LOS ANGELES — To the casual observer, Bob Ebert is doing the mundane electronic paperwork of today's busy executive. He's entering information in his Palm Pilot, from meeting times to a list of contacts.
But take a closer look and it's clear that this is not your average PDA and Mr. Ebert is not your everyday businessman.
The Zodiac personal digital assistant unit into which he is entering phone numbers occasionally shakes, shivers, and emits noises. And Ebert is more than normally engaged. That should come as no surprise. If the pundits of the interactive-entertainment world are right, Ebert, who works for Tapwave and is attending E3 - the video-game industry's annual confab - is holding the shape of our cultural future in his hands: A device that combines professional gaming and executive-level organizing in a single, sleek unit.
"Clearly the potential is enormous, with revenue forecasts from wireless games approaching $2 billion within just a few years," says Douglas Lowenstein of the Entertainment Software Association, calling the hand-held game industry the final frontier for the video-game industry, itself already topping some $12 billion annually.
The corporate-looking Zodiac packs the computing power and high-resolution graphics of a top-of-the-line video-game console into a box the size of a child's hand and also allows players to enter the growing community of online games. The Zodiac is the only next-generation hand-held unit on the market at the moment, and it is only available online. But the word at E3: This is the shape of things to come.
Two of the top players - Sony and Nintendo - announced plans for their own ultra-high-powered hand-held units, the PSP and the tentatively titled DS respectively.
"The DS changes our industry," says Nintendo's Reggie Fils-Aime. The new dual-screen unit is expected out by the end of the year, but developers have already been working on games that will tap the power and sophistication of the unit, he says. "It will deliver new ways to relate to games and to each other."
The Sony team is blunter: "What we want to do is develop and tap the vast casual gaming audience," says Sony's Kaz Hirai.
Industry insiders regard the new frontier with enthusiasm. "Mobile gaming is the future of the video-game industry," says Shane Neville, producer for Nokia, which makes cell phones.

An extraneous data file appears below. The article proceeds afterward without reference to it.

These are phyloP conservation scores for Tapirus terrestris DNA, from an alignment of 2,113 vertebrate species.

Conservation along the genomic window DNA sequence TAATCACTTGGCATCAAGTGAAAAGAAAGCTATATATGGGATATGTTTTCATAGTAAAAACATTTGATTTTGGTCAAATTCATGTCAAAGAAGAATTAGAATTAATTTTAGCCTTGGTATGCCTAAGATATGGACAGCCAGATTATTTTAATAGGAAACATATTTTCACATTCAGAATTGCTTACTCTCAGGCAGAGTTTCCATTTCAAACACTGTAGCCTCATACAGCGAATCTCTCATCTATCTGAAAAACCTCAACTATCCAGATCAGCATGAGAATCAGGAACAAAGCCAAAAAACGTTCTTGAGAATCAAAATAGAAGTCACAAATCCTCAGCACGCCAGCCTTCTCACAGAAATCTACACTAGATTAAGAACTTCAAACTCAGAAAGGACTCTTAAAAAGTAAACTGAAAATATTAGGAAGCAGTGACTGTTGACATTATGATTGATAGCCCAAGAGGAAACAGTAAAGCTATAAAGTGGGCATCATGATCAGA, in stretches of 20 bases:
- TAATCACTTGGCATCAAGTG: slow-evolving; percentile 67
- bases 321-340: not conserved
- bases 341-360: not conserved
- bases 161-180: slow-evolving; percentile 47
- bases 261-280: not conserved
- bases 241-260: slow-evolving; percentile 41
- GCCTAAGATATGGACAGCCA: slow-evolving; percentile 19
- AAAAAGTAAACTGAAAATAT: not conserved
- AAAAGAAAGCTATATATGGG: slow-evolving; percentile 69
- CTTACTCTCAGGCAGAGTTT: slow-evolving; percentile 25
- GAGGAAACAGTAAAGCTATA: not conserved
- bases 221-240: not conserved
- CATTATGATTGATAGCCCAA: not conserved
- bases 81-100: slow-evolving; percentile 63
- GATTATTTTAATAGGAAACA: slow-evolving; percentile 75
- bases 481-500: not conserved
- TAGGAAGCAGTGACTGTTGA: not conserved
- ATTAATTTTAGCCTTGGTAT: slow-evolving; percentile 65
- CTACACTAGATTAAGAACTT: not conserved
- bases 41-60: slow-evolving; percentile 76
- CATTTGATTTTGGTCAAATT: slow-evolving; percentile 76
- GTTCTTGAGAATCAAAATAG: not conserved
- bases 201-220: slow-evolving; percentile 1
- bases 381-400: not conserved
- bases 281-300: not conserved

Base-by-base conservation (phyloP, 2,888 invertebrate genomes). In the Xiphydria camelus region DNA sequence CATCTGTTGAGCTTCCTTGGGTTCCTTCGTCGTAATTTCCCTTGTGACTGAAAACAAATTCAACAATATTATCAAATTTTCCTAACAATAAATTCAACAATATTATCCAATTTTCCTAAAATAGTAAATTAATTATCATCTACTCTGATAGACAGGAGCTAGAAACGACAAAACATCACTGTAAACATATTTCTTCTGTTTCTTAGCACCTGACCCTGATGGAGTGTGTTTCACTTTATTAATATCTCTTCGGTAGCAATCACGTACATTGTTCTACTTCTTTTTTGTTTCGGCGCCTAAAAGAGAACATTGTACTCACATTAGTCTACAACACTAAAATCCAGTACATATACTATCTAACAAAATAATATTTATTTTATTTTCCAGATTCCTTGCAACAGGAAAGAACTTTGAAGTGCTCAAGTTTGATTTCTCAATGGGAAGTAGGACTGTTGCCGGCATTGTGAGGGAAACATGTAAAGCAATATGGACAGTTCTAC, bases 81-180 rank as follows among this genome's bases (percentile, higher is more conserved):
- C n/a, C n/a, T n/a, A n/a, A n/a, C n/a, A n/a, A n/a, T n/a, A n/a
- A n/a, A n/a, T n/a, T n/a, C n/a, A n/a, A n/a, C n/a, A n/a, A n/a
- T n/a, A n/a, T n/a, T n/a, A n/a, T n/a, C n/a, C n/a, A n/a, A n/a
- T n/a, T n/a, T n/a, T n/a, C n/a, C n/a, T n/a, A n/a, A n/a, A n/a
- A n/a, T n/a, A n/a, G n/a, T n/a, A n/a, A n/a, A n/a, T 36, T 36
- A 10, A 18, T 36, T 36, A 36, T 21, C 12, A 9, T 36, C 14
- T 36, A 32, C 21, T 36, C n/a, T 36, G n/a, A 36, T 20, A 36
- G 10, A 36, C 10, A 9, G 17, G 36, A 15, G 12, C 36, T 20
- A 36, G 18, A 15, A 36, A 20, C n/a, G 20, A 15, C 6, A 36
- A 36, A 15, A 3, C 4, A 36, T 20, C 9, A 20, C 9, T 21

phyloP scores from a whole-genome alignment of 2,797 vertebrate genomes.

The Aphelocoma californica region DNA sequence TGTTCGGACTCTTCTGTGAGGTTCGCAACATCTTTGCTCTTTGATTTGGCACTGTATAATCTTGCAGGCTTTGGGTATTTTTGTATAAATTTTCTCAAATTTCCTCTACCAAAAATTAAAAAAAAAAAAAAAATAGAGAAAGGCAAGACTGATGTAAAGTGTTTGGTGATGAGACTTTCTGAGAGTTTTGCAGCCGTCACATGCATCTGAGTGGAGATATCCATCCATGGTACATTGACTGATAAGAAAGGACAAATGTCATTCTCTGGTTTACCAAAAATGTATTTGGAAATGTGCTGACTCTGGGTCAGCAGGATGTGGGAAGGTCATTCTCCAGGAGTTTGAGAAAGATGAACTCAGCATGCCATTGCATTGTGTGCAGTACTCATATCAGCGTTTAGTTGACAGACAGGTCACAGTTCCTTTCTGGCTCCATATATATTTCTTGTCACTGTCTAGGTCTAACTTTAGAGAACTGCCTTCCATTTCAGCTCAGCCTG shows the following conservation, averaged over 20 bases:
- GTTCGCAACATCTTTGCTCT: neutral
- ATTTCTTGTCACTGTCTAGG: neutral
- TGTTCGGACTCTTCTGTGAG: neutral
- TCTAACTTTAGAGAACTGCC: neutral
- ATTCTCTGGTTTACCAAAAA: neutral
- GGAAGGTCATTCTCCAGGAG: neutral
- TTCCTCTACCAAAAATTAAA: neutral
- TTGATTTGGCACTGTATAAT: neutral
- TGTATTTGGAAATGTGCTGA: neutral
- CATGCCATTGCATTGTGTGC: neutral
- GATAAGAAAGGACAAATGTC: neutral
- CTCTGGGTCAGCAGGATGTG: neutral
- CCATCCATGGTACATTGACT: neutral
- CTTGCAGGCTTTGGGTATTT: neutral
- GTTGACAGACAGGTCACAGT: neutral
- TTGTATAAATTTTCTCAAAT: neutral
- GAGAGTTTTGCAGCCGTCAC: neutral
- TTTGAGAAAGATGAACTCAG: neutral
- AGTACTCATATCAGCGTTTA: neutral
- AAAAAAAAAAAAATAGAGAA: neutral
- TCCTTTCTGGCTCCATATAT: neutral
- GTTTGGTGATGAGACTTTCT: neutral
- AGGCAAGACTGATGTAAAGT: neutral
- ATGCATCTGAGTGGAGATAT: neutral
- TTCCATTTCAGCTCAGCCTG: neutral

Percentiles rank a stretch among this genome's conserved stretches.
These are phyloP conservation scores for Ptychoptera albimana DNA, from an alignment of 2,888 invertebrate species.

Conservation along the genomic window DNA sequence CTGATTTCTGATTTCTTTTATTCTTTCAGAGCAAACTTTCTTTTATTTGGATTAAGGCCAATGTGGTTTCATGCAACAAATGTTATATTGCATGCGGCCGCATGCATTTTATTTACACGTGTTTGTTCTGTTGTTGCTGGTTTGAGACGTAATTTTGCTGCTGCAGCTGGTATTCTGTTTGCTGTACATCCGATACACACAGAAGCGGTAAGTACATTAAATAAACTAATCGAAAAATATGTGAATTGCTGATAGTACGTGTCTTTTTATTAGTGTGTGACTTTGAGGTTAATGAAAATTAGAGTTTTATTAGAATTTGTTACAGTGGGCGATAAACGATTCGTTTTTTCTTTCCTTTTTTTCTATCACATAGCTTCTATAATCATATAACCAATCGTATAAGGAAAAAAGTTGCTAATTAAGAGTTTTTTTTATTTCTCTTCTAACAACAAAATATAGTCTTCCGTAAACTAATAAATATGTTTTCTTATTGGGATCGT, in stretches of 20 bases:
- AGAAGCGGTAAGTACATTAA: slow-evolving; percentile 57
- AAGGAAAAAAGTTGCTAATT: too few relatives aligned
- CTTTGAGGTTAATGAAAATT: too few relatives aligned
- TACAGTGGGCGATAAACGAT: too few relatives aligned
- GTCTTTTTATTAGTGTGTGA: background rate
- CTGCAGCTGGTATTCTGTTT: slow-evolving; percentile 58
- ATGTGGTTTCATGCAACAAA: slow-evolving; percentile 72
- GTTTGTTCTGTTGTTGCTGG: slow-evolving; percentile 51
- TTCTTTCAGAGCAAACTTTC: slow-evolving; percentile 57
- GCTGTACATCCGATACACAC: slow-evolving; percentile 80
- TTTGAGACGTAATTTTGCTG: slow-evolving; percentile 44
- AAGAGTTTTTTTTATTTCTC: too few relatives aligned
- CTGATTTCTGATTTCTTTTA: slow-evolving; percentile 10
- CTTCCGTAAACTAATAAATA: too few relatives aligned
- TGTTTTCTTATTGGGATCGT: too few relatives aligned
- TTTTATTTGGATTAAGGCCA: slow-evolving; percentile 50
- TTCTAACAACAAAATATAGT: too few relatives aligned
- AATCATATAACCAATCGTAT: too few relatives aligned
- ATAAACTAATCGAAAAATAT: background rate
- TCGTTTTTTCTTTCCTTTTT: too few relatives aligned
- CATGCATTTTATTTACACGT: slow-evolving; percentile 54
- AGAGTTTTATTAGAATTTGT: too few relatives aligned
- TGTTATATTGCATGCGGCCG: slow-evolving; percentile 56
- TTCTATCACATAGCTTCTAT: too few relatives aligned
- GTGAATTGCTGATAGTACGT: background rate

Mr. Neville points to the N-Gage, Nokia's clamshell cell phone, which doubles as a gaming device, and maintains that Nokia "led the way into this current trend." The company had its own updated sleeker N-Gage phone on display at E3. Himself a bit of a suit, Neville laughs when he adds, "at our business meetings, we all play games."
This observation leads to worries about the implications of a culture full of grown-ups who've never left their toys behind.
"Where is it all going to end, if we never stop distracting ourselves, never stop to focus on what is in front of us instead of the toy in our hand?" says Nancy Snow, assistant professor of communications at California State University, Fullerton.
She says the drive to make bigger, more powerful "toys" has an downside that she already sees in her own classrooms. "I have students in my classes taking notes on these things," she says. She has no way to monitor the degree to which they are also using them to play games.
She adds that American culture is obsessed with mobility and miniaturization, but not very gifted at interpersonal interaction. "Whenever a situation gets boring or challenging, rather than concentrate and figure out something new, they can whip out these things and play a game."
Of course, the ability to grow old with your favorite games is a development that the video-game industry itself regards as a good thing. "All these devices will initially sell to the hard-core gamer," says Jonathan Epstein of Gamespy, an online gaming magazine, "but this will bring more people into gaming." Whether or not the devices will widen the gaming marketplace is not yet clear, but the more things a single unit can do, the more likely it is to sell.
"I like that the unit is a PDA and a phone and a game console," says William Ward, as he plays the new N-Gage unit at Nokia's booth. "I don't have time to play games anymore, but if the hand-held had all these bells and whistles," he says, "it would be easier to justify getting it. You know, to my wife and three kids."